Wednesday, August 04, 2010


Here was my night out in São Paulo in the local lingo, more or less.

We went to go balada and came home at madrugada. Balada expansively refers to going out, dancing, drinking, clubbing, having fun and everything in between. Madrugada is an undefined time on the clock that refers to the wee hours of the morning when you stumble home half-consciously.

In preparing for balada I dressed up to the nines in a little black dress. Coming out from my room I was accosted by my host’s brother’s fiancé. She took the hem of my knee-length dress and reprimanded me, saying “Teez!! I will cut all your skirts! They are all too long!”

Her fiancé came out and rescued me by the arm. Only to draw me aside and teach me a song I should be singing tonight to impress people. It started along the lines of “If you think that chachaça is water, cachaça is not water, no.” Cachaça is the national Brazilian liquor that is quite deliciously lethal. The tune was catchy and sure enough, I was an instant hit.

We hopped three different places and were enthusiastically thirsty. When we had ordered enough to sufficiently be categorized as “a lot”, we got ourselves a saidera, which is the free round that bar-owners always give to good customers as a token of appreciation. I became bebada, which happens when you have too much to drink. And the next day I had a ressaca, which happens when you wake up after having too much to drink. When I informed my host’s parents of my ressaca in the morning they laughed happily.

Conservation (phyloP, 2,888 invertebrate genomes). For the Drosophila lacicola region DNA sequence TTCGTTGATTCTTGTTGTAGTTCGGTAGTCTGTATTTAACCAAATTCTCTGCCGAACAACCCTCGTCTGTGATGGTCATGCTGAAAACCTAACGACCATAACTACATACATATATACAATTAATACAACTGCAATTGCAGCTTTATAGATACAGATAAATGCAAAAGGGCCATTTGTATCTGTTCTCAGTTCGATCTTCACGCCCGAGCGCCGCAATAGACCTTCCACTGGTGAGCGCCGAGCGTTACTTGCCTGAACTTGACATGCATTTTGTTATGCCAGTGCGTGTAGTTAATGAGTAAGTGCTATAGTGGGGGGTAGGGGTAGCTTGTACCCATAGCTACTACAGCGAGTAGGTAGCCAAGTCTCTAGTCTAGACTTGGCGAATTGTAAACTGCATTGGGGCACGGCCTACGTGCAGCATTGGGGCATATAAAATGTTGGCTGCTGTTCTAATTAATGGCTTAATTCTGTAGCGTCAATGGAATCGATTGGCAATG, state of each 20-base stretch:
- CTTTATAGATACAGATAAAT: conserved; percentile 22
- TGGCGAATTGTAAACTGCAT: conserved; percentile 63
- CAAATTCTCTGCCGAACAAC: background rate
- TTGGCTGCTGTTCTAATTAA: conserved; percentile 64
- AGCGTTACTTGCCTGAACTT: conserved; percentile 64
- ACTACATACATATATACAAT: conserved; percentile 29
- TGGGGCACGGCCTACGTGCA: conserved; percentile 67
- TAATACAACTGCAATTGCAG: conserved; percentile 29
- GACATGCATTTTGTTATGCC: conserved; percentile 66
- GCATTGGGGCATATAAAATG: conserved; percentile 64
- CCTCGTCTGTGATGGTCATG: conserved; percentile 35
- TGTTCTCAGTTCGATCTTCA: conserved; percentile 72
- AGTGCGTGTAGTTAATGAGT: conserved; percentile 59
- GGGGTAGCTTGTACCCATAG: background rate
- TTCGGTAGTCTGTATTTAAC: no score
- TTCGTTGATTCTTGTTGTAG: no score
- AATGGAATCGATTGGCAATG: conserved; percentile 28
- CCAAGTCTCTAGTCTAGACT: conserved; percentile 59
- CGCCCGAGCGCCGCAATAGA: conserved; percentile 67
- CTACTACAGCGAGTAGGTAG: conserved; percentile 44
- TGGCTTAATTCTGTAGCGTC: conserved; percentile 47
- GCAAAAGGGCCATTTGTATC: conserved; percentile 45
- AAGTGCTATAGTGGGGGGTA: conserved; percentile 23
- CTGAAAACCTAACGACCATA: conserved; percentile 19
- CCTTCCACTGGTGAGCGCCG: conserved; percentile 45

In order to cure this ressaca the traditional way, my friends took me to Mercado Municipal, the municipal market, for breakfast. We started our late day drinking Chopp, a smooth light beer with froth like no other froth on earth. A little bit suspiciously, the more I drank my Chopp the more my ressaca faded. But the point is, how can you not love a country where people drink beer at the market for breakfast to cure hangovers?

I felt ready for anything. Including the hot fresh bolinha de bacalhau which came shortly to our table. A deep-fried bread-crumbed crispy heavenly something stuffed with shredded bacalhau fish and drizzled with a zing of limão juice.

Afterwards my host took me to see the symphony orchestra at Sala São Paulo. We carried a red plastic bag full of passion fruit and mangoes and dende oil we bought at the market, into the elegant concert hall. By now I actually knew how to reject plastic bags by saying, “não preciso um sacola de plastico, obrigada”. But this time the volume of our ransom was too great. My friend said, “Now is not the time to be a silly tree-hugger.” Fine.

So we hastily stuffed the plastic bags underneath our seats hoping no one would notice. But the seats were foldable ones and as soon as we stood up to give our standing ovation, pop went the seats, revealing plastic bags filled with fruit for all to see.

But no one cared. The orchestra was commanding, elegant and graceful. I love watching a swarm of violin bows dip and soar and letting myself dip and soar with them. This is as much a mental state of dipping and soaring as it is a physical one. I literally sit in my seat and something goes up and down, it could by my foot, or my head, or my general happiness. As an added bonus they played Villa Lobos’ compositions. Oh!

By this time I was absolutely content. The balada, so to speak, lasted deliciously longer than I expected. I was feeling very lucky about my life in general.

The Brazilians would say, with this charmingly nonsensical phrase they use to describe someone who is lucky: Ela nasceu com abunda virada para a lua ~ She was born with her butt facing the moon.

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